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Environmental exposure to lead, but not other neurotoxic metals, relates to core elements of ADHD in Romanian children: performance and questionnaire data.
Environ Res. 2010 Jul; 110(5):476-83.ER

Abstract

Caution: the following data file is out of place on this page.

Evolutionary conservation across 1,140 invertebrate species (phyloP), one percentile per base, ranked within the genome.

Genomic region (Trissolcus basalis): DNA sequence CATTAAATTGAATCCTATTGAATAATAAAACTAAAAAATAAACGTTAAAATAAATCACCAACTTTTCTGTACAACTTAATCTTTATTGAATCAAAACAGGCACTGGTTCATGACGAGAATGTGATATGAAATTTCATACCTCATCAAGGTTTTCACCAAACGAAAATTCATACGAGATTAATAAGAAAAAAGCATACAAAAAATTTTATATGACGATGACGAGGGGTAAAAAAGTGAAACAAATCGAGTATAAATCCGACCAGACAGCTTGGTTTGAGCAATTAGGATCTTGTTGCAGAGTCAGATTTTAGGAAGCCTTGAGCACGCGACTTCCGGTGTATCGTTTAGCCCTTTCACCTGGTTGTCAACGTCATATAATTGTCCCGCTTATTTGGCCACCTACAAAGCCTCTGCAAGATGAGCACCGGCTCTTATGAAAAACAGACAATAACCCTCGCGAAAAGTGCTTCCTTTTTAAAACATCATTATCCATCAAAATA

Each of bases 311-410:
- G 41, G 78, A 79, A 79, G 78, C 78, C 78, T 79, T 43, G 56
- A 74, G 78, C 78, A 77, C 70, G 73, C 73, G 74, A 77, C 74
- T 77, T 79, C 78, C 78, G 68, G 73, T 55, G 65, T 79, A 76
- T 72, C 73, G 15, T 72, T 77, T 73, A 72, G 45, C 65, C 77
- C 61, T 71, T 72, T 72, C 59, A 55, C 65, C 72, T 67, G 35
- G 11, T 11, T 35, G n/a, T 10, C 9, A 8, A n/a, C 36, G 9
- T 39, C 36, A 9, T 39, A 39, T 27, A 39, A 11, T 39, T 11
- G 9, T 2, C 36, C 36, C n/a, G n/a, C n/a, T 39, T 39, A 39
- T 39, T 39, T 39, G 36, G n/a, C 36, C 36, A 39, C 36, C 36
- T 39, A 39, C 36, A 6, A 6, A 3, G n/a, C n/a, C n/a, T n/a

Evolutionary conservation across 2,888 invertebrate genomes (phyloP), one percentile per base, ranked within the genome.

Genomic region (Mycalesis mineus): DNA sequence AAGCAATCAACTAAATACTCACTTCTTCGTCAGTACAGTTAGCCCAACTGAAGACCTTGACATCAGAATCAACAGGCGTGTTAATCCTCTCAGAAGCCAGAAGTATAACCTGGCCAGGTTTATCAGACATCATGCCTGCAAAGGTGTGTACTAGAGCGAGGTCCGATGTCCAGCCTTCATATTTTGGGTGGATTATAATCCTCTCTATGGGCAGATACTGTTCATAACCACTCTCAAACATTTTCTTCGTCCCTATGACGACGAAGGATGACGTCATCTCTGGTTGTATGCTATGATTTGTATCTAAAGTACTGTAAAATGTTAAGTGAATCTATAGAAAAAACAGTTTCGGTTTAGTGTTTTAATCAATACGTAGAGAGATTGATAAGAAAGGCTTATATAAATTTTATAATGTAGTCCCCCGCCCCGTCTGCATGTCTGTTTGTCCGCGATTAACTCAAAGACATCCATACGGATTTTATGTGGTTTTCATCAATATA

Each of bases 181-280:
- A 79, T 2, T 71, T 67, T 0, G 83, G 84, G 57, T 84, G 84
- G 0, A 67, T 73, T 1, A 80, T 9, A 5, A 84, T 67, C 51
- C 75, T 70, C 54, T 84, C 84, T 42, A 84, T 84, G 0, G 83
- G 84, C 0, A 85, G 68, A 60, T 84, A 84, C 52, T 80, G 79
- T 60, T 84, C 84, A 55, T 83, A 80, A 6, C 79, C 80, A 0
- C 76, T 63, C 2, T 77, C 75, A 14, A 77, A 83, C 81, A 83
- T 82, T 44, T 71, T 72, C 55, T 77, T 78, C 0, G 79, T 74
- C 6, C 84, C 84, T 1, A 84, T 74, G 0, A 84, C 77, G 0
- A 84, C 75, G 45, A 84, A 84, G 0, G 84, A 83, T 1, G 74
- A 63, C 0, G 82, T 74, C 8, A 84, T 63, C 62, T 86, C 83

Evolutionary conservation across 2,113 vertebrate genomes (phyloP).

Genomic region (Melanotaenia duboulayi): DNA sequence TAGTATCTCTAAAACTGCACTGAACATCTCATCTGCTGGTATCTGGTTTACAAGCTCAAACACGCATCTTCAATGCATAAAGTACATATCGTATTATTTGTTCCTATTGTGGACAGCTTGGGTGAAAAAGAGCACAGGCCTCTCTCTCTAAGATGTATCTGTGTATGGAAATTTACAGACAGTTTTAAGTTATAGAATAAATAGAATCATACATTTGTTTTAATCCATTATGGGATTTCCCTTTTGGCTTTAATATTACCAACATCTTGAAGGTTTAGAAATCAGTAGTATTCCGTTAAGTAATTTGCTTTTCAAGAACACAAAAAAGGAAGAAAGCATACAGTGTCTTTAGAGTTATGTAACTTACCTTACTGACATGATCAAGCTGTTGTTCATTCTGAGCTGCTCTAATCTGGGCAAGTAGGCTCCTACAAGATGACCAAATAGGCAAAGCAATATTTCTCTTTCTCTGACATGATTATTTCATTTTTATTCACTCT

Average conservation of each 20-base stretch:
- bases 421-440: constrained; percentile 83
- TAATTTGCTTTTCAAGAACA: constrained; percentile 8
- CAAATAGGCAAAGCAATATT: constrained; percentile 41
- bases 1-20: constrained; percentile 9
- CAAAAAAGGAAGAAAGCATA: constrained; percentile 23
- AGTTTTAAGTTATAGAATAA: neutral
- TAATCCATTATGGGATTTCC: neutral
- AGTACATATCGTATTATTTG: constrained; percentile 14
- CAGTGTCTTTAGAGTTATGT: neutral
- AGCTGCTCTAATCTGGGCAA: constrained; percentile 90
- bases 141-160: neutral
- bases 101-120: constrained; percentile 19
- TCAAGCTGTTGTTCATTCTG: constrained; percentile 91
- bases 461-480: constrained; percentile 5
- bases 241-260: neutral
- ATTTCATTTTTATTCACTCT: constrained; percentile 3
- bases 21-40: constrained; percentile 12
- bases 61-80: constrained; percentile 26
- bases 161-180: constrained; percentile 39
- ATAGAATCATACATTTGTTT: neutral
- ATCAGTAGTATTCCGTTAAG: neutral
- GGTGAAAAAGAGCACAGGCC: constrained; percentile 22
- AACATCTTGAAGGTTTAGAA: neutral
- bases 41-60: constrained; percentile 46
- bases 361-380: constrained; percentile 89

Neurobehavioral measures of attention, and clinical features of the attention-deficit hyperactivity disorder (ADHD) have been studied in pediatric environmental lead research. However rarely, if ever, have performance measures of attention or executive functions and questionnaire-based quantitative ADHD-observations been studied in the same subjects. We examined associations between pediatric blood lead concentrations (PbB), as well as those of mercury (Hg), and aluminum (Al), and performance in four different attention tasks, as well as behavioral ratings from an ICD-10 (hyperactivity) and DSM-IV-coded (attention deficit) German questionnaire (FBB-ADHS). Asymptomatic, 8-12 year old children from two Romanian cities were studied, namely Bucharest and Pantelimon, a city near a metal-processing plant. Blood was analyzed for Pb, Al, and Hg. Data from 83 children were available for final analysis. We assessed attention performance by means of four tasks of the computer-based ADHD-taylored German KITAP-battery. We also received questionnaire ratings from parents and teachers covering three ADHD-dimensions. Multiple linear regression analysis was used to estimate associations between the three neurotoxic trace metals in blood and the different ADHD features. After adjusting for eleven potentially confounding variables we found consistent borderline to significant associations between Pb, but not other metals, in blood and various performance- and questionnaire data. False alarm responses (FAR) in the KITAP subtests rather than response latencies exhibited positive associations with PbB. Questionnaire ratings for ADHD dimensions also revealed PbB-related adversity. With any two-fold increase of PbB outcome changed markedly, namely up to 35%. Restriction to children with PbBs<10mug/dl had only a marginal influence on outcome.The converging evidence from performance- and questionnaire data confirms that core elements of ADHD are adversely affected by low environmental PbB even below 10mug/dl, but not by other neurotoxic trace metals. Observed effect-sizes are considerably larger than those typically found for lead-related IQ-deficit, thus suggesting that attention deficit could be the more basic adverse effect of lead in children. This is the first study from Central and Eastern Europe dealing with links between environmental exposure of children to neurotoxic metals and ADHD.